Historically those who decided to emigrate were intelligent, brave, and motivated people. But is this true now? And if so do they use their potential in a positive way, for the prosperity and development of the United States? Sixty eight percent of Americans don't think so (Mandel 114). Nevertheless, since the popular point of view is not always the right one, I'll try to use some reliable data presented by specialists in this field to show that immigration actually has a positive effect on U.S. development, especially in economics. The best way to investigate this matter is by looking at the level of education and skills that immigrants have, because only those people who have broad knowledge and ambitions can succeed in American society.
Of course, we have to be aware of the fact that immigrants come from all over the world, have all kinds of backgrounds and goals for the future. The distribution is really interesting. In 1971-91, 35.2% of legal immigrants came from Asia, 23.7% from Mexico alone, 13.1% from Caribbean countries, 12.0% from Europe and 11.1% from Central and South America (Mandel 114). Although these people are natives of many different countries, each natural group is comparatively small. This is why considering any particular group cannot give us a realistic picture of the lifestyle and achievements of all the immigrants. For example there are many articles about Haitian refugees, but in fact there are just a few thousand of those people.
As we see, immigrants come from different countries, speak different languages, have different religious beliefs. But what is different is not necessarily worse, and probably the main thing that distinguishes immigrants is their attitude towards their future. As surveys show, immigrants that are graduating from college "are highly optimistic about their prospects," while Americans are very concerned "about mass layoffs" (Blotnick 108). This is particularly true for those students who major in Computer and Engineering sciences. As Dr. Sun, my Engineering Design professor, told me, his experience shows that there are many more really talented and creative young people among international students than among those born in America. He explains this by noting that only those who were the very best scholars in their own countries are likely to have an opportunity to study in America.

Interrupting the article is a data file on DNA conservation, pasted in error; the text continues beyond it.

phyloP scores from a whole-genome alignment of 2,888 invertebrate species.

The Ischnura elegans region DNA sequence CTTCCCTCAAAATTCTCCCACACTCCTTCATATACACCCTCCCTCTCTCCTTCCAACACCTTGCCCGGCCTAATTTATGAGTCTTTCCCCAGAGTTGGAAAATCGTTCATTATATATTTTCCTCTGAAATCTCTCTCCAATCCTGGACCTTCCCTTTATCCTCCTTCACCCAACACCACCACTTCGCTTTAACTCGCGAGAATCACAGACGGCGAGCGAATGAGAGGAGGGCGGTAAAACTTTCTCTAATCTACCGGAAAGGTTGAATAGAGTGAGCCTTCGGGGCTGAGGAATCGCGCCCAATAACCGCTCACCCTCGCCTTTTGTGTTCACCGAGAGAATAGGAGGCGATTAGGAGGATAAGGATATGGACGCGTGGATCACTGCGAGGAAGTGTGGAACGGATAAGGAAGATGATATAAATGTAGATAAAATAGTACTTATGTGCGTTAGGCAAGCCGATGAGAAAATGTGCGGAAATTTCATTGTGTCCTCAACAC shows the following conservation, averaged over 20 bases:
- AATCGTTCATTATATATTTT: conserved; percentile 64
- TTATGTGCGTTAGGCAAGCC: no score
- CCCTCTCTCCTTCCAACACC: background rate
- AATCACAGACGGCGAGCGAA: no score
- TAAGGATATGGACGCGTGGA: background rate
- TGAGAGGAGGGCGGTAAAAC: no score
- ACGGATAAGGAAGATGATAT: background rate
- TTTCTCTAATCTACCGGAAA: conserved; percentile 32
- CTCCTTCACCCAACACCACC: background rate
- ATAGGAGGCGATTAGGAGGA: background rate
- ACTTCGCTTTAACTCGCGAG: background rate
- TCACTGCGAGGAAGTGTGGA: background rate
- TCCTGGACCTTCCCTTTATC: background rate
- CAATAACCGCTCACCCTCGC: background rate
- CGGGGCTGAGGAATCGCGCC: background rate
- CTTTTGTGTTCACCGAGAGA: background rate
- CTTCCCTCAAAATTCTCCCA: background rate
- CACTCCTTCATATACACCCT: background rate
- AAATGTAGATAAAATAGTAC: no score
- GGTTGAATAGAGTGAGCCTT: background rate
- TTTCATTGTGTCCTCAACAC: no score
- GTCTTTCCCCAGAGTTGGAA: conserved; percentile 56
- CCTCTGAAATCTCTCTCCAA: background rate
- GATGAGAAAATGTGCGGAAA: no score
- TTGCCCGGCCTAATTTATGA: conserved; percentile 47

Let's analyze the level of education of immigrants from the statistical point of view. After a brief look, the numbers do not look very impressive. Comparing native Americans and those "immigrants who entered the USA between 1975 and 1980" we see that the mean educational level is slightly higher in the first group - 12.5 years compared to 10.7 years for newcomers (Butcher and Card 293). However, we have to consider several additional factors. One of them is that immigrants are generally younger (Edmondson 9). Also, in their countries of origin, they could have had less opportunity to attend school than Americans, and in addition, the American twelve year high school program is uncommonly long. Finally, some schools in other countries study on a six day week or year round basis. So, it may even be inappropriate to count education in "years".
Although the educational data is not that high for an average immigrant, some really unexpected evidence can be found in universities. For example, the "share of Science and Engineering Doctorates" earned by "students who are not U.S. citizens" has dramatically increased in the last few years, reaching the 45% level or even more than 50% in some areas like Computer Science (Mandel 118). Amazing! Immigrants form just a small percentage of the undergraduate student body but in the graduate schools, the situation is quite different.
The only thing that should be added to the discussion of the education of immigrants is that they do, indeed, perform well in class. Here is an example from my personal experience. Last semester after a test on Differential Equations, our teacher announced the names of those three students who had made "A's." Out of almost forty people in our group there were only four so called "international students" and three of their names were announced.